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Penetration Testing Vs Bug Bounty Programs Explained

As the number of businesses operating online increases, data breaches have grown in intensity and frequency – meaning it’s never been more critical for organisations to strengthen their defence systems. Intigriti dives into the key differences between two commonly used security testing methods for businesses: Penetration testing vs bug bounty programs. By the end of this article, you’ll have a clear indication of what model is most suitable for your business needs.  

What is penetration testing?  

Penetration testing is typically performed by an external provider. The purpose of the test is to understand how easily a hacker could penetrate a company’s digital assets and systems. To reduce the risk of malicious hackers carrying out a cyberattack, companies hire ethical hackers instead. They’ll test specific applications, features and systems following a pre-defined methodology.   

At the end of the test, the company will receive a report. Whether or not any vulnerabilities are found, the company is invoiced for the time spent performing the test rather than the number of bugs the ethical hacker discloses. For this reason, a time limit is agreed upon before the tests begin. Since this testing model charges by the day or hour, companies tend to execute pentests once a year.    

Penetration tests are important because they show the strength of a company’s existing cybersecurity strategy. Similarly, they expose potential hacking opportunities for cybercriminals, giving companies the chance to fix them.  

What is a bug bounty program?  

A bug bounty program is a continuous security testing model whereby ethical hackers attempt to find undiscovered ways to penetrate a company’s cybersecurity systems. Bug bounty programs draw from a diverse range of skillsets, meaning companies can cover more scope through a single network. Businesses only pay an ethical hacker if they identify valid security vulnerabilities (otherwise known as bugs.)   

Some companies publish a bug bounty program on their website and manage the process themselves. However, many businesses choose to publish their program on a bug bounty platform instead.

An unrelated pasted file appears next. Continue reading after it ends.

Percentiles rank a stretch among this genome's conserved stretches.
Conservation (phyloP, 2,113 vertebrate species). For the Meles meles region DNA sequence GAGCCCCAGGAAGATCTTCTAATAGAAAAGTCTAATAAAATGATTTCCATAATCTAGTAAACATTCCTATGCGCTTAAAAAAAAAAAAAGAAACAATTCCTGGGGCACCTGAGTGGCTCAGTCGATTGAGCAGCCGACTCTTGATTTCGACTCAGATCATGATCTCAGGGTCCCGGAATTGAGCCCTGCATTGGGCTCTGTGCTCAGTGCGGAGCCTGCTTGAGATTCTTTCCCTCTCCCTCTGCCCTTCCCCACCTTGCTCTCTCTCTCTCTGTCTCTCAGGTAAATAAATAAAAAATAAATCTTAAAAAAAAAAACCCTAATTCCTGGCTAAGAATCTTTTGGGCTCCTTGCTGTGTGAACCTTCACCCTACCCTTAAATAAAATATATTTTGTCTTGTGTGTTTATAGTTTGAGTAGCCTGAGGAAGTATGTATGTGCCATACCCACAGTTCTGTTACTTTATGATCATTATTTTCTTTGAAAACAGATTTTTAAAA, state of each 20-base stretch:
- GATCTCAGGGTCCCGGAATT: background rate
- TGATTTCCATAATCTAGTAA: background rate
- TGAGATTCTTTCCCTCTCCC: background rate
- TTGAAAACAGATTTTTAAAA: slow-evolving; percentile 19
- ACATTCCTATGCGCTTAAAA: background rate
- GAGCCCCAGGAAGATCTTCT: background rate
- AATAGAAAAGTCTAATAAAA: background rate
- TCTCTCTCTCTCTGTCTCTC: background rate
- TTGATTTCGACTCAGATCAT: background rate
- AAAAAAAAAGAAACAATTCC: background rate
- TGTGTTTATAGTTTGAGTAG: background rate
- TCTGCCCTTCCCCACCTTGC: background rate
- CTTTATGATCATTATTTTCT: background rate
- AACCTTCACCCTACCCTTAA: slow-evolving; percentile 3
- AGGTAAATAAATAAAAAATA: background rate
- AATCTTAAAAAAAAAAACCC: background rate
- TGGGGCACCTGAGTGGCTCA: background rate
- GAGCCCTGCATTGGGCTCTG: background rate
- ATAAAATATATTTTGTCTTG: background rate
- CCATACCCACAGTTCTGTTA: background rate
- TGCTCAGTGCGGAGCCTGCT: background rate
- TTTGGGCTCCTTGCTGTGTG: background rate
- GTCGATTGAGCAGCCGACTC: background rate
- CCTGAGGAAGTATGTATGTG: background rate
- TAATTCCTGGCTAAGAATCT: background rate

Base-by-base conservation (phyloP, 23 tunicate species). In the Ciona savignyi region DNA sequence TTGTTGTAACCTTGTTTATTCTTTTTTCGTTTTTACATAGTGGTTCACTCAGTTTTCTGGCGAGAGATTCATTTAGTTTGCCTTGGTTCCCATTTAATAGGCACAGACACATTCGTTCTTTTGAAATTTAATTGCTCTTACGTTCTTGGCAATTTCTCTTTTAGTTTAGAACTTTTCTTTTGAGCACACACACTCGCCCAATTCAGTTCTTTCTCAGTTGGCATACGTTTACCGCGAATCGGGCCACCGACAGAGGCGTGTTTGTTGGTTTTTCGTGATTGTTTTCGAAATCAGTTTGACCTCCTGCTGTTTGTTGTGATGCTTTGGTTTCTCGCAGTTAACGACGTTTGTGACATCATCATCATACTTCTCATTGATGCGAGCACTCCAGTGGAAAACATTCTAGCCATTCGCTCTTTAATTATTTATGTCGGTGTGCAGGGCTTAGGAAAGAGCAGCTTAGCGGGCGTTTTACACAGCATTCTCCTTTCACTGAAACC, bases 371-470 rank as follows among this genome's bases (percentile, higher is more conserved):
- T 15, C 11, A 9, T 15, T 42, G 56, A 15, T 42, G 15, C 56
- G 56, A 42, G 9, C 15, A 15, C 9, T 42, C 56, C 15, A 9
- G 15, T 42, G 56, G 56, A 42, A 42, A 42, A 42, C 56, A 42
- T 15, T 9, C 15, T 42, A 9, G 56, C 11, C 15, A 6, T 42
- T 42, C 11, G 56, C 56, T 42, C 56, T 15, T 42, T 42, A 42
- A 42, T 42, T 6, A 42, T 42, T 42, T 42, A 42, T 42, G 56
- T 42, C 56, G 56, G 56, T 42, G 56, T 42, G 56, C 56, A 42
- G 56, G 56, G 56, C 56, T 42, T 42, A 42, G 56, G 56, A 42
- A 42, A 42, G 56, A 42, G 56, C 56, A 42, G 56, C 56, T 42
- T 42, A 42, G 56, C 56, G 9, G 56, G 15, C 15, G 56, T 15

How does a bug bounty platform work?

When security researchers participate in a program and find a bug, they submit a report via a bug bounty platform (rather than directly to the company.) This allows the report to go through a process of quality control, known as triage. The triage team checks if the report is valid, unique, and in scope and they’ll also act as the middleman between the companies and researchers. 

Thousands of researchers hunt for bugs via a platform because they offer a clear and managed way for them to submit reports and receive a bounty. In other words, it provides the best infrastructure and legal framework for them to be successful. 

Companies also find bug bounty platforms to be one of the most reliable and stable ways to set up programs. As well as having access to a triage team, a customer success manager will work with the business to define a clear scope and advise on aspects like budget management. These additional steps significantly reduce time wastage due to poor quality or irrelevant vulnerability reports and allow internal teams to focus on business-as-usual tasks.

Pentesting vs bug bounty programs 

Bug bounty programs and pentests both aim to identify vulnerabilities that could be exploited by hackers. However, there are some key differences. Pentests focus on one moment in time, whereas bug bounty programs are continuous. Whilst you’ll receive a certificate to say you’re secure at the end of a penetration test, it won’t necessarily mean that’s still the case the next time you make an update. This is where bug bounty programs work well as a follow-up.  

penetration testing vs bug bounty programs
Penetration testing vs bug bounty programs

Another big difference between pentests and bug bounty programs is the pricing model. With a bug bounty platform, the security researcher gets a fee if they discover and report a previously undetected bug. What you pay also depends on how critical the vulnerability is — you pay according to impact. Pentesting, on the other hand, pays for the service delivered by the ethical hacker.  

Unlike pentesting, a bug bounty program doesn’t follow a specific methodology. Businesses that opt into Intigriti’s ethical hacking platform, for example, will pay a subscription fee to list their program in a controlled environment. This allows a community of ethical hackers to assess the security of their digital assets by taking a more creative approach.  

Programs can be open to the entire community or they can be set to private. A private program means security researchers may only contribute to a company’s program if they’re invited.  

Which model is best for your business?  

When comparing penetration tests vs bug bounty programs there are a couple of important business factors to consider. Bug bounties suit those who follow a responsible disclosure policy as the concept provides an incentive for researchers to report vulnerabilities. It also publicly announces to stakeholders that you take security testing seriously. 

Pentests work well for businesses that require a more traditional security test to assess the general strength of their cybersecurity. However, it doesn’t have to be one or the other. Many companies apply both methods in unison. In terms of value, it’s a different itch that you’re scratching.  

Ready to streamline your vulnerability disclosure process? Speak to a member of the Intigriti team today to request a demo

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